God calls us to look at the entirety of Scripture, and discover what the Bible principally teaches and how that impacts our lives.  I read much about covenant and love, and I wonder why that gets lost among the cherry-pickers of Scripture.  What I see here in our Gospel reading is not a throwing out of marriage as much as a lifting up of the new relationships we have in Christ, as we all become brothers and sisters in the faith.

In many ways, Jesus redefine family values here.  At the heart of this is a separation from his own Jewish values, which believe that in procreation is blessing.  Jesus is saying no, that procreation is no longer necessary for those who inherit eternal life in the age to come.  This is a radical departure from the thoughts of his time.

Instead Jesus invests himself in the same kind of brotherhood and sisterhood that Paul and Timothy speak of in 1 Thessalonians.  We seem to be in a new world, where relationships of those around us trump the future, potential relationships of generations to come.  We are being encouraged to value togetherness in the here and now.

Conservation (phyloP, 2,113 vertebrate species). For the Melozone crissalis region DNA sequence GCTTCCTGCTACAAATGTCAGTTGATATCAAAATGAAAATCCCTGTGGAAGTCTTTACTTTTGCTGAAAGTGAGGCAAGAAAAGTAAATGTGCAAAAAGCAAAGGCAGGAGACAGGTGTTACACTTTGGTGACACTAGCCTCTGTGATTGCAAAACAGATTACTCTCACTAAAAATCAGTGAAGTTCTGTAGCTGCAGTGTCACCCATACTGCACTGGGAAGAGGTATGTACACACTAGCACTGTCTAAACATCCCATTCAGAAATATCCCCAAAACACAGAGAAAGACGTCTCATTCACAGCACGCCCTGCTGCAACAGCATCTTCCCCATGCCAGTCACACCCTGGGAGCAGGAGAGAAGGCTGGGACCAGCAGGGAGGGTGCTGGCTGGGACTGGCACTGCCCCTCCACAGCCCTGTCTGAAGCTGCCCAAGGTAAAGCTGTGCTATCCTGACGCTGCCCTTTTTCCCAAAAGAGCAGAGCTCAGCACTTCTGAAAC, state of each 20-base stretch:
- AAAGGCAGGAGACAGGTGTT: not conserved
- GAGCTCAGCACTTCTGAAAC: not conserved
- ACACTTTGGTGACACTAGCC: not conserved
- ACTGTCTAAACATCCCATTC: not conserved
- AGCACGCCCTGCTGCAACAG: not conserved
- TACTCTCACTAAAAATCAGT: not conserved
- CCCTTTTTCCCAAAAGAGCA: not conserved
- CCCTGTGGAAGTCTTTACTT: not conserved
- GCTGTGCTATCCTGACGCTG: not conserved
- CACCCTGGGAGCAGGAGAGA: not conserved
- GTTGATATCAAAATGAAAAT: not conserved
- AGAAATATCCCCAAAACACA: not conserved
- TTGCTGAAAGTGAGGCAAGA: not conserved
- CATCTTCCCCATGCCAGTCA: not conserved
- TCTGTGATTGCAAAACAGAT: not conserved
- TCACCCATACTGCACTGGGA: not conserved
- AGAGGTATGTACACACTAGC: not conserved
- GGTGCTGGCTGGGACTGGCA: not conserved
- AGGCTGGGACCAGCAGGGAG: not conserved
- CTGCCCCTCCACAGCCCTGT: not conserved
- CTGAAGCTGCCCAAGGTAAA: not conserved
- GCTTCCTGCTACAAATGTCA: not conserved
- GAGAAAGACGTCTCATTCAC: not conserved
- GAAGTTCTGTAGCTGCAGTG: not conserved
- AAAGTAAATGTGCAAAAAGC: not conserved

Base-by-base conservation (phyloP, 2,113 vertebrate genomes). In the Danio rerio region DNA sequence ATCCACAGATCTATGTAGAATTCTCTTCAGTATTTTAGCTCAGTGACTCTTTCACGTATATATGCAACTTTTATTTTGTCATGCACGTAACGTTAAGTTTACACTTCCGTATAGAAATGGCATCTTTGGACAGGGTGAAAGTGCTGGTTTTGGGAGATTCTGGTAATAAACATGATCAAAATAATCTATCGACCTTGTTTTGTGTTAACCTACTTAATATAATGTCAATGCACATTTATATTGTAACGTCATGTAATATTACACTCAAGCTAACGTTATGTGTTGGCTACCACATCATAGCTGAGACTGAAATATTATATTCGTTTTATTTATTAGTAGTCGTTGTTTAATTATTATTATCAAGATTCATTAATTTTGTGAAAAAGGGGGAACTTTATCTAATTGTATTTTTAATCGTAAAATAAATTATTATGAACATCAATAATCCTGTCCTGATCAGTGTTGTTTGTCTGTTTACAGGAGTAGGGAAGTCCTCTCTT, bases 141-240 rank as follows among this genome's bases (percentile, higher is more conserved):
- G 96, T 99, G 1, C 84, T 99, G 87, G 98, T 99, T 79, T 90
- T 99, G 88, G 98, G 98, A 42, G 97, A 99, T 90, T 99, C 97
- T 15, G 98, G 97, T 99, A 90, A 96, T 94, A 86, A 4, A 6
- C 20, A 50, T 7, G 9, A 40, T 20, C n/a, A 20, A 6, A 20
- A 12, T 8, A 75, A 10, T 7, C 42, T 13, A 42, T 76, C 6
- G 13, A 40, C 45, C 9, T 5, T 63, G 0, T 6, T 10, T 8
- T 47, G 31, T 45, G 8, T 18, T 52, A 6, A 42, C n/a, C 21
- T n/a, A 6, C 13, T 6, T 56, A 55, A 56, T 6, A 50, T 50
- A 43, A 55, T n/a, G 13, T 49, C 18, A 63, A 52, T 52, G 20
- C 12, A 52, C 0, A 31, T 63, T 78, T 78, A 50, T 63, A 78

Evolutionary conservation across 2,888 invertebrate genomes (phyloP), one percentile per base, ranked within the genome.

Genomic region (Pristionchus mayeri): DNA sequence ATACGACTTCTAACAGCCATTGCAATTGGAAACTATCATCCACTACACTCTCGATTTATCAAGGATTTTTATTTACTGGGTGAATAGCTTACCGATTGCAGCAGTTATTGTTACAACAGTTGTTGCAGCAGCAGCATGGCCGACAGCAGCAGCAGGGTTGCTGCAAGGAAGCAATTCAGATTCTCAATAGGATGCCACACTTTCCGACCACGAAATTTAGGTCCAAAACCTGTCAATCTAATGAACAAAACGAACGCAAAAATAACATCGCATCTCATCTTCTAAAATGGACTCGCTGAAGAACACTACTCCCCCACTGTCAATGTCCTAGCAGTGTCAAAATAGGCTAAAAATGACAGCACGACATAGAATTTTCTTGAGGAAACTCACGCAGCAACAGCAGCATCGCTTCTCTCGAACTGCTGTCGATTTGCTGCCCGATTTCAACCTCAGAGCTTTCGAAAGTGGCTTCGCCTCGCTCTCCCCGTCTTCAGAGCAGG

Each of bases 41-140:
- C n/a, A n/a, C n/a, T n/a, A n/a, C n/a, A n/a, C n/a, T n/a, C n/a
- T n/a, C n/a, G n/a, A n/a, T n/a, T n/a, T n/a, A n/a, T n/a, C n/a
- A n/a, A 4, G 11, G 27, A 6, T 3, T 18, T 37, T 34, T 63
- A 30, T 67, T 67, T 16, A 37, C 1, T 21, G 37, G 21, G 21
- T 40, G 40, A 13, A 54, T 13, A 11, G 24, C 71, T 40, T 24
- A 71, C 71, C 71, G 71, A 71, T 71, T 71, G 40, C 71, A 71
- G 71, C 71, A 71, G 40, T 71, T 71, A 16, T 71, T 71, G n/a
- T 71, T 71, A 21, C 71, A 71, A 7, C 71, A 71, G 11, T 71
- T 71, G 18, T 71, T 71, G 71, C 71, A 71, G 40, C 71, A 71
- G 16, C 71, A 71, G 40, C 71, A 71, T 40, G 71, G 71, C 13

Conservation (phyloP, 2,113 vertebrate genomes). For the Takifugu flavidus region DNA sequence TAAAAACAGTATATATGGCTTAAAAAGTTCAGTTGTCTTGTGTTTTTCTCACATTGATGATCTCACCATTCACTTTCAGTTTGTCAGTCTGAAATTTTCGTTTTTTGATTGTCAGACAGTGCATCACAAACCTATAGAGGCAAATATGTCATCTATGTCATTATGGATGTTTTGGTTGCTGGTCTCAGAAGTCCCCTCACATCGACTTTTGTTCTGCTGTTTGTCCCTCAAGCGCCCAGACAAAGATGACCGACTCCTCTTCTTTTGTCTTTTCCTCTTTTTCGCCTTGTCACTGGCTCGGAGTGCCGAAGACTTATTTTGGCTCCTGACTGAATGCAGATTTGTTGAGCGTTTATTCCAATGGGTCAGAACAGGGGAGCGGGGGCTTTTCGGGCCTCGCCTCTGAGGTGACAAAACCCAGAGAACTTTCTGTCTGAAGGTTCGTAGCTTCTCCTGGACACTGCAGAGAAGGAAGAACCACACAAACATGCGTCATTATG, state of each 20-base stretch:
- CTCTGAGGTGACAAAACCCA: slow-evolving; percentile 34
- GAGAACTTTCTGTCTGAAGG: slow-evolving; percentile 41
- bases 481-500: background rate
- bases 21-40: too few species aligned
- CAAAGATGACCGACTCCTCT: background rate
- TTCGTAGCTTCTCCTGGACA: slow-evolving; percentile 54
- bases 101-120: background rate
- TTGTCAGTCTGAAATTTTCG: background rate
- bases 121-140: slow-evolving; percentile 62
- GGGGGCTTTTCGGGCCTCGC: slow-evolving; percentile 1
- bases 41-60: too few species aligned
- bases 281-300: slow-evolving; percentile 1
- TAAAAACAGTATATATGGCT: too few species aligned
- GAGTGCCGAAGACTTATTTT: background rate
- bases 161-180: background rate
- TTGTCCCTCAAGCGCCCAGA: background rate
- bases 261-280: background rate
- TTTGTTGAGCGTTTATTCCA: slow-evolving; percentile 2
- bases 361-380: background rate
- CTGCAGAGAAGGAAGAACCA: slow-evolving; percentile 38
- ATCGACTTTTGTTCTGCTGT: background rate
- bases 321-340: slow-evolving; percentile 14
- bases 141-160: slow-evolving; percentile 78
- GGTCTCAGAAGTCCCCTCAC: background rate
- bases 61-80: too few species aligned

This, too, is a prominent theme of Advent.  As we look to a better world, we huddle in togetherness to wait for its coming.  We plan for the future, but in radically different ways.  We look for the harmony of the coming age, while we also help to increase harmonies in the present age.

It is mystical and unbridled.  It is strange and hopeful.  It is new life, but in a very different way.  May these challenging and unsettling words of Scripture rest in your soul and challenge us all, as we face God’s new future for us.